So, there are some files where Europeans will have to take the lead and are taking the lead. We are positioning the European Union as a credible, reliable, strong partner for all our friends in the world and also for some of our partners that are not necessarily friends, but partners. As I said before, we dialogue with everyone and we always look for common ground. We believe that there is always a possibility to work together and to find solutions that are not zero-sum solutions. The European Union is taking the lead when it comes to the UN system, when it comes to the Sustainable Development Goals, when it comes to climate change, when it comes to humanitarian aid, when it comes to development assistance where we invest as European Union and Member States more than all the rest of the world united. And we will continue to do so.
When it comes to the implementation of the Iran nuclear deal [Joint Comprehensive Plan of Action] - we discussed that with Minister [of Foreign Affairs of the Islamic Republic of Iran, Javad] Zarif just yesterday - for the European Union it is crystal clear that the agreement is belonging to all the international community through the endorsement of the UN Security Council. I have a special, personal role to guarantee that it is implemented fully by all and beyond that, the European Union and its Member States will continue to engage with Iran no matter what the policies of other partners we have around the world would be, to engage in different sectors, from energy to economy, science and technology matters, as we are doing. Because we always believe in dialogue and engagement, even when we have differences and difficulties and that is always the case with many of our partners in the world.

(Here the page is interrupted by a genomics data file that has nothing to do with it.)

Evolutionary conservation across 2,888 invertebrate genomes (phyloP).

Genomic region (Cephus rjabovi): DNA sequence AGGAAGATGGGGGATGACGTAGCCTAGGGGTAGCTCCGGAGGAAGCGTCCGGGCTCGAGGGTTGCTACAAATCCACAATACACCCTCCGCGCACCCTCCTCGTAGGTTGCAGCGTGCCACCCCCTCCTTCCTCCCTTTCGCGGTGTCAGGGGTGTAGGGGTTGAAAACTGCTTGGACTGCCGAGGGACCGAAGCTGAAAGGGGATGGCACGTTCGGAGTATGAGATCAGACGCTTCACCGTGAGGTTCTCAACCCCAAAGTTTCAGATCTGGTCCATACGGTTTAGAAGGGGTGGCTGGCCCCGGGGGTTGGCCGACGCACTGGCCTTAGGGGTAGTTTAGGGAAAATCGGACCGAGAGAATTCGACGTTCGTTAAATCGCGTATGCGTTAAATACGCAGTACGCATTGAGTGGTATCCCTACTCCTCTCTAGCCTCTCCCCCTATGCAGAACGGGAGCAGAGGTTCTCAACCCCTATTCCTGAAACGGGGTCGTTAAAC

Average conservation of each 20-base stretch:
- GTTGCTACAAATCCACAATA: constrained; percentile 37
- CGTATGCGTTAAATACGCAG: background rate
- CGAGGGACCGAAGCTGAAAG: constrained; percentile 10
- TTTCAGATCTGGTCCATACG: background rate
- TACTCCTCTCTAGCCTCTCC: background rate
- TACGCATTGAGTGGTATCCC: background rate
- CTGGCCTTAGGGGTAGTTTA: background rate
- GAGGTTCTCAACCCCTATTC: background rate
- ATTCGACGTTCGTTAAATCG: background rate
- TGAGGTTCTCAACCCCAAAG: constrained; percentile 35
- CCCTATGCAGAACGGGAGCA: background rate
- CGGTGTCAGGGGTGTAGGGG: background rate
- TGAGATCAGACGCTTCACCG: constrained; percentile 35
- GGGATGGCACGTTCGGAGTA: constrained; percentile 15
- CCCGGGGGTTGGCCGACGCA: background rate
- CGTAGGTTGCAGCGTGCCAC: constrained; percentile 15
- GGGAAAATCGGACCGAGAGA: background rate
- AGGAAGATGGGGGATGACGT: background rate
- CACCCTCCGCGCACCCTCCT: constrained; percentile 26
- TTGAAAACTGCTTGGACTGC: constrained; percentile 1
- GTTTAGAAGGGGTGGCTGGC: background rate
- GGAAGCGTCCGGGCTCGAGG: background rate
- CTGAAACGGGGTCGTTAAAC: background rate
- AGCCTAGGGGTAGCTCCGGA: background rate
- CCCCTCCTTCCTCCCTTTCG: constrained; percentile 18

Yes, there is a European way to foreign and security policy, built on our experience. We have been in Europe the continent that exported war and conflict for thousands of years, until 60 years ago we realised that it was much more convenient to make business together rather than fighting each other. And we believe that even if you look at the Gulf, the economic interconnections, the social and cultural interconnections are so strong, that it would make much more sense for all to translate this into finding a way of living together.
Q. On the Iran deal.
FM: Yes, I would like just to highlight one thing on this, because you asked to Børge if the agreement [Joint Comprehensive Plan of Action] is at risk. First of all, I would like to underline what John [Kerry, former US Secretary of State] said. We had just ten days ago the sixth IAEA [International Atomic Energy Agency] report saying that the agreement is fully implemented. So we are defeating all these sceptics who first were betting on the impossibility to have an agreement, then on the impossibility of having the agreement starting to be put in place when we got to the implementation day, and then were saying in any case it will never hold; and now we are getting close to the second year and for the sixth time the IAEA says that it is fully implemented. I would like to say very clearly that I am confident that the review in the United States will bring to wise decisions which means keeping something that is working on the US side. But, in any case, the European Union will guarantee that the deal keeps, that we stick to that - it does not belong to any single country, it belongs to the international community and as far as the European Union is concerned and all the Member States, we will make sure that the agreement continues to be in place and our policy of engagement with Iran will continue.